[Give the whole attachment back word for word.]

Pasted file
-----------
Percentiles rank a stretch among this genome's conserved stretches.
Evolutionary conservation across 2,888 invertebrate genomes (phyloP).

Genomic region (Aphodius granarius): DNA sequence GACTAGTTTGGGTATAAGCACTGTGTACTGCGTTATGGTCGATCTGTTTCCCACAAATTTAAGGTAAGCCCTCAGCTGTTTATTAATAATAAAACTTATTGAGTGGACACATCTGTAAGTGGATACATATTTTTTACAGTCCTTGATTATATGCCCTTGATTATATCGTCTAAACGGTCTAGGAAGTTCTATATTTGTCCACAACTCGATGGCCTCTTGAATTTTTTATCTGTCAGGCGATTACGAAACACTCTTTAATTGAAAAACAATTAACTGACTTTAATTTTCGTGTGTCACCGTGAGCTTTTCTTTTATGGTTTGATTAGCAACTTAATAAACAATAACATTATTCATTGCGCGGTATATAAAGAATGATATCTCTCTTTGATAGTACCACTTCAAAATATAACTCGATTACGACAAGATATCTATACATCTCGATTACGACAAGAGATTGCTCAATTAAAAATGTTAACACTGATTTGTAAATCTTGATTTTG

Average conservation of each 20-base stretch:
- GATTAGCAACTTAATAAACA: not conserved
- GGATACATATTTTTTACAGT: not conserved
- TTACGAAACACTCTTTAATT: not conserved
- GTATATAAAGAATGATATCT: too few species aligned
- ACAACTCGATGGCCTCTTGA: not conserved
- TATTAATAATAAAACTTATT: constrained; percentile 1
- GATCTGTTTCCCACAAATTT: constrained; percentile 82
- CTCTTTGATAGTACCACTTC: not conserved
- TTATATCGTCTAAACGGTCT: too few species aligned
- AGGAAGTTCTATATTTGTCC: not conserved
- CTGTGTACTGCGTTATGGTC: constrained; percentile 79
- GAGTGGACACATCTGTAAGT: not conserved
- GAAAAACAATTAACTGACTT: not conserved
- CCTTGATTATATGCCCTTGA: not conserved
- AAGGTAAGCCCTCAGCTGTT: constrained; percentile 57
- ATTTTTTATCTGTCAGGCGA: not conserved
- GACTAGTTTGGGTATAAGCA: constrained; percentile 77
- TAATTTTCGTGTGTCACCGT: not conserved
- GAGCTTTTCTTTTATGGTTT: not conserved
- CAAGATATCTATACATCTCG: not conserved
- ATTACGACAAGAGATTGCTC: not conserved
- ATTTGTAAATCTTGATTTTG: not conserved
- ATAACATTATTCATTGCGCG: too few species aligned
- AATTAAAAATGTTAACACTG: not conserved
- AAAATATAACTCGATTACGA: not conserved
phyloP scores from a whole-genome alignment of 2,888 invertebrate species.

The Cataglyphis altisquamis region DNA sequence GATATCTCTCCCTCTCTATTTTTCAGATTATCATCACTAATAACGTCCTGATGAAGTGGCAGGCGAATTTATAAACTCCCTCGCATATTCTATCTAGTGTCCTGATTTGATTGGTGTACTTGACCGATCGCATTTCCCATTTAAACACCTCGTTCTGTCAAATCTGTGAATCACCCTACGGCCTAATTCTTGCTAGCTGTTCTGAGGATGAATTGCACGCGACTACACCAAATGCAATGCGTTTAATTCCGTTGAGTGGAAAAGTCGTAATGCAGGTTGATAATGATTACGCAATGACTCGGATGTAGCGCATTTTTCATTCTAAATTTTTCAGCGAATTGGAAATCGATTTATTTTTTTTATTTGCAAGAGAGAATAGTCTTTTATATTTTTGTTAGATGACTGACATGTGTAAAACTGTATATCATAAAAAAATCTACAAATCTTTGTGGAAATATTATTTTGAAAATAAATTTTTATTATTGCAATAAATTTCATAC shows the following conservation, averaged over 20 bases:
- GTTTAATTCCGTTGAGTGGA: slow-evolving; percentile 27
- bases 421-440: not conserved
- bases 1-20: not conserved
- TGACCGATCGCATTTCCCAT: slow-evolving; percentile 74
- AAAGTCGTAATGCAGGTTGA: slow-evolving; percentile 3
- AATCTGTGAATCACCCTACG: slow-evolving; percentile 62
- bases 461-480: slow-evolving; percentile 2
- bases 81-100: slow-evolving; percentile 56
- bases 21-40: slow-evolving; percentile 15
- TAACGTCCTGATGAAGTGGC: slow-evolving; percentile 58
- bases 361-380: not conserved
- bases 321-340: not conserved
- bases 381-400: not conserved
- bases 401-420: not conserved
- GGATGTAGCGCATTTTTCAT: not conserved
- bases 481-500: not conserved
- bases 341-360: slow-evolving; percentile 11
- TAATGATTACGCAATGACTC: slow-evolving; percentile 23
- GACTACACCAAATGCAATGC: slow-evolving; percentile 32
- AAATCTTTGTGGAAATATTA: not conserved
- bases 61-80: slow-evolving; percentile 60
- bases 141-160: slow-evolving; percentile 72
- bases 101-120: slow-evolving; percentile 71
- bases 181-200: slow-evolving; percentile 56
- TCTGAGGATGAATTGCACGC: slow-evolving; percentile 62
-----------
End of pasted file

Percentiles rank a stretch among this genome's conserved stretches.
Evolutionary conservation across 2,888 invertebrate genomes (phyloP).

Genomic region (Aphodius granarius): DNA sequence GACTAGTTTGGGTATAAGCACTGTGTACTGCGTTATGGTCGATCTGTTTCCCACAAATTTAAGGTAAGCCCTCAGCTGTTTATTAATAATAAAACTTATTGAGTGGACACATCTGTAAGTGGATACATATTTTTTACAGTCCTTGATTATATGCCCTTGATTATATCGTCTAAACGGTCTAGGAAGTTCTATATTTGTCCACAACTCGATGGCCTCTTGAATTTTTTATCTGTCAGGCGATTACGAAACACTCTTTAATTGAAAAACAATTAACTGACTTTAATTTTCGTGTGTCACCGTGAGCTTTTCTTTTATGGTTTGATTAGCAACTTAATAAACAATAACATTATTCATTGCGCGGTATATAAAGAATGATATCTCTCTTTGATAGTACCACTTCAAAATATAACTCGATTACGACAAGATATCTATACATCTCGATTACGACAAGAGATTGCTCAATTAAAAATGTTAACACTGATTTGTAAATCTTGATTTTG

Average conservation of each 20-base stretch:
- GATTAGCAACTTAATAAACA: not conserved
- GGATACATATTTTTTACAGT: not conserved
- TTACGAAACACTCTTTAATT: not conserved
- GTATATAAAGAATGATATCT: too few species aligned
- ACAACTCGATGGCCTCTTGA: not conserved
- TATTAATAATAAAACTTATT: constrained; percentile 1
- GATCTGTTTCCCACAAATTT: constrained; percentile 82
- CTCTTTGATAGTACCACTTC: not conserved
- TTATATCGTCTAAACGGTCT: too few species aligned
- AGGAAGTTCTATATTTGTCC: not conserved
- CTGTGTACTGCGTTATGGTC: constrained; percentile 79
- GAGTGGACACATCTGTAAGT: not conserved
- GAAAAACAATTAACTGACTT: not conserved
- CCTTGATTATATGCCCTTGA: not conserved
- AAGGTAAGCCCTCAGCTGTT: constrained; percentile 57
- ATTTTTTATCTGTCAGGCGA: not conserved
- GACTAGTTTGGGTATAAGCA: constrained; percentile 77
- TAATTTTCGTGTGTCACCGT: not conserved
- GAGCTTTTCTTTTATGGTTT: not conserved
- CAAGATATCTATACATCTCG: not conserved
- ATTACGACAAGAGATTGCTC: not conserved
- ATTTGTAAATCTTGATTTTG: not conserved
- ATAACATTATTCATTGCGCG: too few species aligned
- AATTAAAAATGTTAACACTG: not conserved
- AAAATATAACTCGATTACGA: not conserved
phyloP scores from a whole-genome alignment of 2,888 invertebrate species.

The Cataglyphis altisquamis region DNA sequence GATATCTCTCCCTCTCTATTTTTCAGATTATCATCACTAATAACGTCCTGATGAAGTGGCAGGCGAATTTATAAACTCCCTCGCATATTCTATCTAGTGTCCTGATTTGATTGGTGTACTTGACCGATCGCATTTCCCATTTAAACACCTCGTTCTGTCAAATCTGTGAATCACCCTACGGCCTAATTCTTGCTAGCTGTTCTGAGGATGAATTGCACGCGACTACACCAAATGCAATGCGTTTAATTCCGTTGAGTGGAAAAGTCGTAATGCAGGTTGATAATGATTACGCAATGACTCGGATGTAGCGCATTTTTCATTCTAAATTTTTCAGCGAATTGGAAATCGATTTATTTTTTTTATTTGCAAGAGAGAATAGTCTTTTATATTTTTGTTAGATGACTGACATGTGTAAAACTGTATATCATAAAAAAATCTACAAATCTTTGTGGAAATATTATTTTGAAAATAAATTTTTATTATTGCAATAAATTTCATAC shows the following conservation, averaged over 20 bases:
- GTTTAATTCCGTTGAGTGGA: slow-evolving; percentile 27
- bases 421-440: not conserved
- bases 1-20: not conserved
- TGACCGATCGCATTTCCCAT: slow-evolving; percentile 74
- AAAGTCGTAATGCAGGTTGA: slow-evolving; percentile 3
- AATCTGTGAATCACCCTACG: slow-evolving; percentile 62
- bases 461-480: slow-evolving; percentile 2
- bases 81-100: slow-evolving; percentile 56
- bases 21-40: slow-evolving; percentile 15
- TAACGTCCTGATGAAGTGGC: slow-evolving; percentile 58
- bases 361-380: not conserved
- bases 321-340: not conserved
- bases 381-400: not conserved
- bases 401-420: not conserved
- GGATGTAGCGCATTTTTCAT: not conserved
- bases 481-500: not conserved
- bases 341-360: slow-evolving; percentile 11
- TAATGATTACGCAATGACTC: slow-evolving; percentile 23
- GACTACACCAAATGCAATGC: slow-evolving; percentile 32
- AAATCTTTGTGGAAATATTA: not conserved
- bases 61-80: slow-evolving; percentile 60
- bases 141-160: slow-evolving; percentile 72
- bases 101-120: slow-evolving; percentile 71
- bases 181-200: slow-evolving; percentile 56
- TCTGAGGATGAATTGCACGC: slow-evolving; percentile 62